One site, n= true, aims to look based on the brilliant World Atlas of Language Structures to see what the most "average" language would theoretically be like - from its phonology to its basic vocabulary.
Although if you look many of the features seem strange or unfamiliar and I am not foolish enough to deny that some of the samples are terribly biased and unrepresentative (especially the ones on colour terms), I did a calculation of the rarity index for a language with the characteristics (minus a few inconsistencies) of the first post mentioned above, and found its rarity to be about 0.525666302.
According to the rarity graph at the site above (unfortunately my efforts to download it failed), which is done based upon natural logarithms of the average rarity index, the lowest rarity indices are seen to be:
- about 0.75 for circa 120 features
- two cases of about 0.71 for circa 105 features
- about 0.60 for circa 90 features
- about 0.55 for circa 47 features
- about 0.52 (the level of the "average language") for circa 41 features
- about 0.50 for circa 38 features
- about 0.45 for circa 19 features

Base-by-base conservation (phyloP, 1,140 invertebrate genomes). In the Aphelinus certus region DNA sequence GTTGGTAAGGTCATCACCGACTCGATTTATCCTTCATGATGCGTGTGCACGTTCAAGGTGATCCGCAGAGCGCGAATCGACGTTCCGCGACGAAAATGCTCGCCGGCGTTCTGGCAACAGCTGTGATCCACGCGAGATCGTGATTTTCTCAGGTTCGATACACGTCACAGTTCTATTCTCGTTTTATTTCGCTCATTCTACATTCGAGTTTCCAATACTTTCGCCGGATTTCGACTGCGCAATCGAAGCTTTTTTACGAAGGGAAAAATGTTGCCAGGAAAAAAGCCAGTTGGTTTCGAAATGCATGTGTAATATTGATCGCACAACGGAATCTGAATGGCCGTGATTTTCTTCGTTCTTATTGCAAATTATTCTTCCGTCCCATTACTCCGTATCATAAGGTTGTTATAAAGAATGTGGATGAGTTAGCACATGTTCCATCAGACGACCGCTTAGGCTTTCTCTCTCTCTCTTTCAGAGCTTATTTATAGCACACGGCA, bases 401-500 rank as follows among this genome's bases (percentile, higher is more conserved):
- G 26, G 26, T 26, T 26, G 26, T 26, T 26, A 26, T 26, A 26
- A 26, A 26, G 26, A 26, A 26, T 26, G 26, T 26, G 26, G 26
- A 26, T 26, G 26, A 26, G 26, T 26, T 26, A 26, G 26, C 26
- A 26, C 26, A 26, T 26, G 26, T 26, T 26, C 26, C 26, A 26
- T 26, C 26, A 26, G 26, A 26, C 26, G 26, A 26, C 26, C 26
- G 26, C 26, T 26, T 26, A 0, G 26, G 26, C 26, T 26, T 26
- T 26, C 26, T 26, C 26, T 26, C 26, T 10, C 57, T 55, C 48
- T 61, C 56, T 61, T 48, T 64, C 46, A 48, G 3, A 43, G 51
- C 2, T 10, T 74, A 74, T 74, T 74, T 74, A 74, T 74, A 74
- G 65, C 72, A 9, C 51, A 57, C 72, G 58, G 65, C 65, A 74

In all, there were fourteen languages with at least 25 features coded that lie below the 1% mark of minimum rarity, which means their mean rarity is less than 990 of a thousand randomised imaginary languages based on the WALS data. Although the rarity map below shows most of these "ultra normal" languages likely to be in New Guinea or the Himalayas and extinct or spoken by extraordinarily small numbers of people, it would still be fascinating to find out the details of where the most "normal" of languages are located and even their actual identity. The lowest rarity areas are almost always de-skewing zones - where isolation causes a reversion to the universal default, unhampered by areal skewing brought about by contact between languages spreading outward.